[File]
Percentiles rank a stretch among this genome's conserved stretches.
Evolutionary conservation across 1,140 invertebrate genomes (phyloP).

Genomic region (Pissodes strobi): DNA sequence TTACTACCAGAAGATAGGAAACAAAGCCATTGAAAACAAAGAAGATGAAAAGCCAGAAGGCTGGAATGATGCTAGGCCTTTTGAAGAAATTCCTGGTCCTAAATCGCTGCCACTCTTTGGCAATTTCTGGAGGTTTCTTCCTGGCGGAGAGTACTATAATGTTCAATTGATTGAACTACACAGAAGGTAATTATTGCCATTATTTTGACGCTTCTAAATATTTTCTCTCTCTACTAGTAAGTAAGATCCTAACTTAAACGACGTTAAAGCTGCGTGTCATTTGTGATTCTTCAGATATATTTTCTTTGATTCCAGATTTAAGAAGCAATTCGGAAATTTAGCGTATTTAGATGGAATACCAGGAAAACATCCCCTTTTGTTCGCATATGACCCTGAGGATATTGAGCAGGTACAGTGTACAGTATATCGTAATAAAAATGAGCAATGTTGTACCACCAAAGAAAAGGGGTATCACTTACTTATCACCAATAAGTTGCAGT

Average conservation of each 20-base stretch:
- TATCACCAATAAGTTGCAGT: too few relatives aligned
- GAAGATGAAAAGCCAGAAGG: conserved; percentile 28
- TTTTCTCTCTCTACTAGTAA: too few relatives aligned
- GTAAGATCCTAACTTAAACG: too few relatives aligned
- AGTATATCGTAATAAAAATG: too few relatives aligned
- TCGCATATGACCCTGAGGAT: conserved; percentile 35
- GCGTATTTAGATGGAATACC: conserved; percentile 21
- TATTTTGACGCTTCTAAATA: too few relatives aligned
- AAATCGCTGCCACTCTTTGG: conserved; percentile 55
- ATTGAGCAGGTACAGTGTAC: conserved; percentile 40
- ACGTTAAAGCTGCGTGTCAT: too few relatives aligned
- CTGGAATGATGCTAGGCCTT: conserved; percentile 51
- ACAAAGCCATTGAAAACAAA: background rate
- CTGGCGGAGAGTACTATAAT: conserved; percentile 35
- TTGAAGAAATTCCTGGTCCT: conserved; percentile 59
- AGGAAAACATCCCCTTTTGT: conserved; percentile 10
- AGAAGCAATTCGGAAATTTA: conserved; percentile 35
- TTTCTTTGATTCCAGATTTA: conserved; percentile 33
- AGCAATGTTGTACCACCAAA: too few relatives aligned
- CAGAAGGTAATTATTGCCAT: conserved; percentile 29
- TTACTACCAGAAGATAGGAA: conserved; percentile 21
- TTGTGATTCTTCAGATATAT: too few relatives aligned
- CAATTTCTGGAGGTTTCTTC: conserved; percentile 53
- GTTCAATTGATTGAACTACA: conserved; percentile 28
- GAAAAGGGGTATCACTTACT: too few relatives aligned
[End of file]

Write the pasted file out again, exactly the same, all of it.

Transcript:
Percentiles rank a stretch among this genome's conserved stretches.
Evolutionary conservation across 1,140 invertebrate genomes (phyloP).

Genomic region (Pissodes strobi): DNA sequence TTACTACCAGAAGATAGGAAACAAAGCCATTGAAAACAAAGAAGATGAAAAGCCAGAAGGCTGGAATGATGCTAGGCCTTTTGAAGAAATTCCTGGTCCTAAATCGCTGCCACTCTTTGGCAATTTCTGGAGGTTTCTTCCTGGCGGAGAGTACTATAATGTTCAATTGATTGAACTACACAGAAGGTAATTATTGCCATTATTTTGACGCTTCTAAATATTTTCTCTCTCTACTAGTAAGTAAGATCCTAACTTAAACGACGTTAAAGCTGCGTGTCATTTGTGATTCTTCAGATATATTTTCTTTGATTCCAGATTTAAGAAGCAATTCGGAAATTTAGCGTATTTAGATGGAATACCAGGAAAACATCCCCTTTTGTTCGCATATGACCCTGAGGATATTGAGCAGGTACAGTGTACAGTATATCGTAATAAAAATGAGCAATGTTGTACCACCAAAGAAAAGGGGTATCACTTACTTATCACCAATAAGTTGCAGT

Average conservation of each 20-base stretch:
- TATCACCAATAAGTTGCAGT: too few relatives aligned
- GAAGATGAAAAGCCAGAAGG: conserved; percentile 28
- TTTTCTCTCTCTACTAGTAA: too few relatives aligned
- GTAAGATCCTAACTTAAACG: too few relatives aligned
- AGTATATCGTAATAAAAATG: too few relatives aligned
- TCGCATATGACCCTGAGGAT: conserved; percentile 35
- GCGTATTTAGATGGAATACC: conserved; percentile 21
- TATTTTGACGCTTCTAAATA: too few relatives aligned
- AAATCGCTGCCACTCTTTGG: conserved; percentile 55
- ATTGAGCAGGTACAGTGTAC: conserved; percentile 40
- ACGTTAAAGCTGCGTGTCAT: too few relatives aligned
- CTGGAATGATGCTAGGCCTT: conserved; percentile 51
- ACAAAGCCATTGAAAACAAA: background rate
- CTGGCGGAGAGTACTATAAT: conserved; percentile 35
- TTGAAGAAATTCCTGGTCCT: conserved; percentile 59
- AGGAAAACATCCCCTTTTGT: conserved; percentile 10
- AGAAGCAATTCGGAAATTTA: conserved; percentile 35
- TTTCTTTGATTCCAGATTTA: conserved; percentile 33
- AGCAATGTTGTACCACCAAA: too few relatives aligned
- CAGAAGGTAATTATTGCCAT: conserved; percentile 29
- TTACTACCAGAAGATAGGAA: conserved; percentile 21
- TTGTGATTCTTCAGATATAT: too few relatives aligned
- CAATTTCTGGAGGTTTCTTC: conserved; percentile 53
- GTTCAATTGATTGAACTACA: conserved; percentile 28
- GAAAAGGGGTATCACTTACT: too few relatives aligned